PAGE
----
In the past, NHTSA has hesitated to regulate automated driving systems from the likes of Tesla, GM, Volvo, and a bevy of other automakers and tech companies including Amazon’s Zoox, Alphabet’s Waymo and a number of start-ups.
The agency’s Deputy Administrator James Owens has said he did not want to “stymie innovation” with premature regulation. Instead, the agency left the task mostly to states.
In a letter to the NHTSA last month, NTSB chief Robert Sumwalt named Tesla 16 times while urging the sister agency to set stricter standards.www.cnbc.com
NHTSA is likely to scrutinize Tesla heavily based on NTSB's recommendation.
Can one switch from beta back and fourth to current version?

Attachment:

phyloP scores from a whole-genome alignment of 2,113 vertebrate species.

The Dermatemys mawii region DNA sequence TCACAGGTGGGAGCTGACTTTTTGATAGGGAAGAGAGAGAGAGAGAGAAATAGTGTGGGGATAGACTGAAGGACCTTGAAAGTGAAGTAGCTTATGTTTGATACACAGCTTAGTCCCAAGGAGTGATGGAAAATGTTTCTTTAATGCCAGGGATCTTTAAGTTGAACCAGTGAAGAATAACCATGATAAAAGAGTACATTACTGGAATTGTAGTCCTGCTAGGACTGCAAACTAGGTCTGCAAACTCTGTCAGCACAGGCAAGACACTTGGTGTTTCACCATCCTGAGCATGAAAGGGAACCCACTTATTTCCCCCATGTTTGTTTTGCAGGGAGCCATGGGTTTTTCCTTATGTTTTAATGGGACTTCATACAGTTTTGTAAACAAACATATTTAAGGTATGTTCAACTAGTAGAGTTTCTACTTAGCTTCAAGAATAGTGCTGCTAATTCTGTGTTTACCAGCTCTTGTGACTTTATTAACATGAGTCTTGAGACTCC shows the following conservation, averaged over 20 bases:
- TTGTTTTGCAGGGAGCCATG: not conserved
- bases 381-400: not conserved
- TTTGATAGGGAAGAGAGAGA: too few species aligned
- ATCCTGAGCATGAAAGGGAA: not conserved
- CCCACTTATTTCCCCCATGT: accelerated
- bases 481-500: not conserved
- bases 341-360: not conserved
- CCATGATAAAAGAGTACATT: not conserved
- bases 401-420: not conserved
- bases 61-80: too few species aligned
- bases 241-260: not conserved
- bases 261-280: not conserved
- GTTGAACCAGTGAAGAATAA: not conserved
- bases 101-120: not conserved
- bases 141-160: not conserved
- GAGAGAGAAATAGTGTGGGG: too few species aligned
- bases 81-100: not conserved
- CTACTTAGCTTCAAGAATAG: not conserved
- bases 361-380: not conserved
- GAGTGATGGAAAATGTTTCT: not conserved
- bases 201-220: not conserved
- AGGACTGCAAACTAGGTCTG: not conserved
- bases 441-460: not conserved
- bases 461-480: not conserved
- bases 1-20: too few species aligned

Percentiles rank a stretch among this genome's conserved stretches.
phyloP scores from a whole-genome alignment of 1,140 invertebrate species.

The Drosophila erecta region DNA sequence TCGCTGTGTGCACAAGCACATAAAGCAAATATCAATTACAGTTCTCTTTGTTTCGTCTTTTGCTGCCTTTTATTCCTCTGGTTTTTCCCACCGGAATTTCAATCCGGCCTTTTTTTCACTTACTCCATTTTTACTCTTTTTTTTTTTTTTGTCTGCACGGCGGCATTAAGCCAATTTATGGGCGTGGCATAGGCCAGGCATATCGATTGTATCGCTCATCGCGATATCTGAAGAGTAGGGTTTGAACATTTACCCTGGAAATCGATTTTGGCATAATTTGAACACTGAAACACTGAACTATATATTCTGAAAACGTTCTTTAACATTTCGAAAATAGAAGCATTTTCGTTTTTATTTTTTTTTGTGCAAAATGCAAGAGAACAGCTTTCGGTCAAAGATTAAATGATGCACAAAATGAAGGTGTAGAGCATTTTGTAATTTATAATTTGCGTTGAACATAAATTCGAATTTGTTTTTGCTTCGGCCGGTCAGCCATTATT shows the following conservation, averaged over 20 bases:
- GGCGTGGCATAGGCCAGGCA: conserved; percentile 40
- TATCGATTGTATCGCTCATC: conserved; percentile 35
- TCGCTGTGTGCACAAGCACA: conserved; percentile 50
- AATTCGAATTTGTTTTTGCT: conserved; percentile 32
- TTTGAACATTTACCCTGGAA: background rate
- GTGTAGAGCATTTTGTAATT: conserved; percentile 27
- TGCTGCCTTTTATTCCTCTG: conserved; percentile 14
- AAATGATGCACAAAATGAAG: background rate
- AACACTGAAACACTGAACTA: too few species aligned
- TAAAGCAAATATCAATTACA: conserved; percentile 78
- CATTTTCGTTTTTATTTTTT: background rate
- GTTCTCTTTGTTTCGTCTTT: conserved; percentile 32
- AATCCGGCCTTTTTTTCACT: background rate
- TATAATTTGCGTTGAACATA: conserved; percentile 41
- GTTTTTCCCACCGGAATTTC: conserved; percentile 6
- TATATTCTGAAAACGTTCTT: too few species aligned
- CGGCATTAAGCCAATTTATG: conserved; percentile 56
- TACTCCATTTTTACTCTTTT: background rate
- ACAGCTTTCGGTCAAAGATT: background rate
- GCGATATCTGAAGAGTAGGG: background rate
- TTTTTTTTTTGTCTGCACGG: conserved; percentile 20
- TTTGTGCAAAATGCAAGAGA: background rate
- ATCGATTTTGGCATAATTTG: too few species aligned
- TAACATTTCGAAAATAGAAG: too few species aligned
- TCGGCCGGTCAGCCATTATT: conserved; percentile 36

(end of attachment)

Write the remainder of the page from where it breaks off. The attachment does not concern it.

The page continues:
You untangle it, then. How about a gentleman's bet that by 3/17, there will be no beta button on FSD equipped Tesla vehicles?
I am not aware of one but if you read Tesla e-mail, you could send an opt-out request or if you read Musk's tweet: Just be inattentive and you'll be opted out of the FSD beta version too. It's an easy one-directional downgrade.
It's not a CNBC article. It's a criticism from a federal agency.I ain’t taking that bet. It’s more likely than not there will be no button, but not because of some CNBC article. Elon always misses his deadlines.
Btw, that news article is recycled news. We heard about it last month. I am pretty sure there was a teslarati article about it.
...the basis is...
It's not fair for a long time customers since October 2016 and later who paid it first to have no say on why they are waiting around. Tesla should offer the program to the ones who paid it first.
It is naive not to expect that after paying $10,000, Tesla would not be "inundated" with the demand for FSD beta.